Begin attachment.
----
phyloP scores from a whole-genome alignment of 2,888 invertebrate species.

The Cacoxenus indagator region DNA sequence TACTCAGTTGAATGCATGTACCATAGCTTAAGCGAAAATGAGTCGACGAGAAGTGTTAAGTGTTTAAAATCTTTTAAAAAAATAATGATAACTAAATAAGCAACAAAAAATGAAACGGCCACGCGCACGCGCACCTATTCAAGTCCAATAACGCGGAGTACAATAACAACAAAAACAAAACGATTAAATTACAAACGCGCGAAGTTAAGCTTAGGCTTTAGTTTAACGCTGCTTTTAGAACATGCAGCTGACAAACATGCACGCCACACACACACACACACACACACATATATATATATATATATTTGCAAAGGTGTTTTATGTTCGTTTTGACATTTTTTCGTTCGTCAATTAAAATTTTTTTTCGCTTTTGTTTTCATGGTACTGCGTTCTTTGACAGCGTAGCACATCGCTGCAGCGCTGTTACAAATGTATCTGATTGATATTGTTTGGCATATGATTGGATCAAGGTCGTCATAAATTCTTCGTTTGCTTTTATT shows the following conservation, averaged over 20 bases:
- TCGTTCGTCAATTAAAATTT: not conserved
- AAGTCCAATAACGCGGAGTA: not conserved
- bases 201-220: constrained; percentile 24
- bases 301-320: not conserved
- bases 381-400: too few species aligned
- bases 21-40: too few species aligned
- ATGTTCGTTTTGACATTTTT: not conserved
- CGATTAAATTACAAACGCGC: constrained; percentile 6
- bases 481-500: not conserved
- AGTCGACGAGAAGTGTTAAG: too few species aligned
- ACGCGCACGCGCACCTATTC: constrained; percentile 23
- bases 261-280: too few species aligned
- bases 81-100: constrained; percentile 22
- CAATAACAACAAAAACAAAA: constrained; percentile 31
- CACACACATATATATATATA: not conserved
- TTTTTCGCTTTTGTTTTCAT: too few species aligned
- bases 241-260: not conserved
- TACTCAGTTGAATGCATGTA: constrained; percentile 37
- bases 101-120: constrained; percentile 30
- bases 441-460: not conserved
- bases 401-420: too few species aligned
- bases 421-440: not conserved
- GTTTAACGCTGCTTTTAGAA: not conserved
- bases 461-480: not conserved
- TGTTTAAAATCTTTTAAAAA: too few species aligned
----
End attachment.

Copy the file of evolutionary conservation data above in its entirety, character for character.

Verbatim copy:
phyloP scores from a whole-genome alignment of 2,888 invertebrate species.

The Cacoxenus indagator region DNA sequence TACTCAGTTGAATGCATGTACCATAGCTTAAGCGAAAATGAGTCGACGAGAAGTGTTAAGTGTTTAAAATCTTTTAAAAAAATAATGATAACTAAATAAGCAACAAAAAATGAAACGGCCACGCGCACGCGCACCTATTCAAGTCCAATAACGCGGAGTACAATAACAACAAAAACAAAACGATTAAATTACAAACGCGCGAAGTTAAGCTTAGGCTTTAGTTTAACGCTGCTTTTAGAACATGCAGCTGACAAACATGCACGCCACACACACACACACACACACACATATATATATATATATATTTGCAAAGGTGTTTTATGTTCGTTTTGACATTTTTTCGTTCGTCAATTAAAATTTTTTTTCGCTTTTGTTTTCATGGTACTGCGTTCTTTGACAGCGTAGCACATCGCTGCAGCGCTGTTACAAATGTATCTGATTGATATTGTTTGGCATATGATTGGATCAAGGTCGTCATAAATTCTTCGTTTGCTTTTATT shows the following conservation, averaged over 20 bases:
- TCGTTCGTCAATTAAAATTT: not conserved
- AAGTCCAATAACGCGGAGTA: not conserved
- bases 201-220: constrained; percentile 24
- bases 301-320: not conserved
- bases 381-400: too few species aligned
- bases 21-40: too few species aligned
- ATGTTCGTTTTGACATTTTT: not conserved
- CGATTAAATTACAAACGCGC: constrained; percentile 6
- bases 481-500: not conserved
- AGTCGACGAGAAGTGTTAAG: too few species aligned
- ACGCGCACGCGCACCTATTC: constrained; percentile 23
- bases 261-280: too few species aligned
- bases 81-100: constrained; percentile 22
- CAATAACAACAAAAACAAAA: constrained; percentile 31
- CACACACATATATATATATA: not conserved
- TTTTTCGCTTTTGTTTTCAT: too few species aligned
- bases 241-260: not conserved
- TACTCAGTTGAATGCATGTA: constrained; percentile 37
- bases 101-120: constrained; percentile 30
- bases 441-460: not conserved
- bases 401-420: too few species aligned
- bases 421-440: not conserved
- GTTTAACGCTGCTTTTAGAA: not conserved
- bases 461-480: not conserved
- TGTTTAAAATCTTTTAAAAA: too few species aligned